Strata ownership comes with its own unique rewards and challenges. Explore legal issues related to strata ownership here.
You have a right to the peaceful enjoyment of your strata unit. But what happens when that ability is interfered with by your neighbours?
Your ability to rent your unit will be generally determined by the strata’s bylaws. Most strata’s bylaws are based on the default bylaws which can be found here.
Damage to your strata lot is a regrettable but not uncommon issue. Damage from water, fire, smoke, or even physical trauma can occur. A strata owner is always well advised to have proper insurance in place protecting their strata lot. This can protect a strata owner who may have no other recourse. But what happens when the damage is a result of someone else’s carelessness. Where the damage is a result of the strata corporation’s carelessness, the strata owner has a right to claim for the cost of repairs against the strata corporation and, if necessary, sue. This might be the situation where, for example, a strata corporation has failed to properly maintain domestic water lines in the building, leaks have occurred and water seeps from the common property into the strata lot, causing water damage.
A strata council has the right to levy fines against a strata owner or a tenant of a strata lot for conduct that is in breach of the bylaws. However, it is important to remember that for a strata council to be in a position to pursue legal action in relation to fines, the strata council must prove the underlying conduct that gives basis for the fine. In other words, it is not enough for council to allege that a given owner’s dog made a mess in one of the elevators, council must prove it.
The Strata Property Act defines a strata lot as a ‘lot shown on a strata plan’: s. 1(1). Generally, the strata lot’s boundaries are the centre lines of the floor, the ceiling and the surrounding walls: s. 68(1). When one buys a strata property, primarily they are purchasing a strata lot. An owner’s interest in a strata lot can be affected by easements and other charges against the individual strata lot. Generally, the owner’s right to enjoy his or her strata lot is limited by the Strata Property Act and the strata’s bylaws.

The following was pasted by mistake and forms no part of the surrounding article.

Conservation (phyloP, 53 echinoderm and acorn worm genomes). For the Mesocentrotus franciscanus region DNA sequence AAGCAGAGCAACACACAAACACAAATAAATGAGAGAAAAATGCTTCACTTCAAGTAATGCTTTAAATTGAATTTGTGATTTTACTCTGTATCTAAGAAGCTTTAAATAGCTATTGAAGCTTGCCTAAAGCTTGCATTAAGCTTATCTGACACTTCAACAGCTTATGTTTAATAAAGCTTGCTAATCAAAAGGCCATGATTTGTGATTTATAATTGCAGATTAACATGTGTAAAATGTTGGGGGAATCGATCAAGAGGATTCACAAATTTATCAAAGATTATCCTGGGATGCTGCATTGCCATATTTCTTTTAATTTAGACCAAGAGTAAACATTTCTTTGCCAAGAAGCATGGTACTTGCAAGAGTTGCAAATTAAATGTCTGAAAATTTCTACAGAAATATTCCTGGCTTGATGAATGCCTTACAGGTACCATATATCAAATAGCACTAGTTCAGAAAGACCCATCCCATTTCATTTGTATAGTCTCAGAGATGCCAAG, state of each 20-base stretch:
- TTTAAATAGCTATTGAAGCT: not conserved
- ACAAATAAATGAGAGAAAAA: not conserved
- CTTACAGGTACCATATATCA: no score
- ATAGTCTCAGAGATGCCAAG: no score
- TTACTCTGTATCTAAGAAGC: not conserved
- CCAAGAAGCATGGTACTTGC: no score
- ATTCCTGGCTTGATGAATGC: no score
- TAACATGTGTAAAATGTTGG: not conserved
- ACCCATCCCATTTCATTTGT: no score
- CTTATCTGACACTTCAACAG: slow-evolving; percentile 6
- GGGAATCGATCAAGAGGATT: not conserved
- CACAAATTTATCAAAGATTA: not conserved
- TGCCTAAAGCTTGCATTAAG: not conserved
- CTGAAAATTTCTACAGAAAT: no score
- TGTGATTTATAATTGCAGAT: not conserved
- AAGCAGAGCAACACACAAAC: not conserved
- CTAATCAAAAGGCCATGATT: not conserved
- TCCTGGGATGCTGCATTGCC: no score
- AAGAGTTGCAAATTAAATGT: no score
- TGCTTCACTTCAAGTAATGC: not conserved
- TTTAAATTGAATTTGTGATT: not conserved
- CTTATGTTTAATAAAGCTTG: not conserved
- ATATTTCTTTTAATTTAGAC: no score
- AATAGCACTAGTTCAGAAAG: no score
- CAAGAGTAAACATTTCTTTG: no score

The Strata Property Act defines the common property as ‘that part of the land and buildings shown on a strata plan that is not part of a strata lot’: s. 1(1). The Act also defines the common property as including pipes, wires, cables, chutes, etc… running in between strata lots and/or to be used for other strata lots or the common property. When one purchases a strata property, in addition to the strata lot, they are purchasing a partial share in the common property. In this fashion, the common property is held in common by the owners of a given strata property. The collective interest of the owners in the common property can also be affected by easements and other charges against the common property. The use of the common property is governed by the Strata Property Act and the strata’s bylaws.
The Strata Property Act defines limited common property as ‘common property designated for the exclusive use of the owners of one or more strata lots’: s. 1(1). When one purchases a strata property, one may purchase a strata lot with attached rights over limited common property, most often a deck or patio assigned to the strata lot. In such circumstances, while the limited common property is owned by all owners in common, right of use is restricted to only certain owners. In the example of a deck, exclusive use would generally be restricted to the owners of the related strata lot.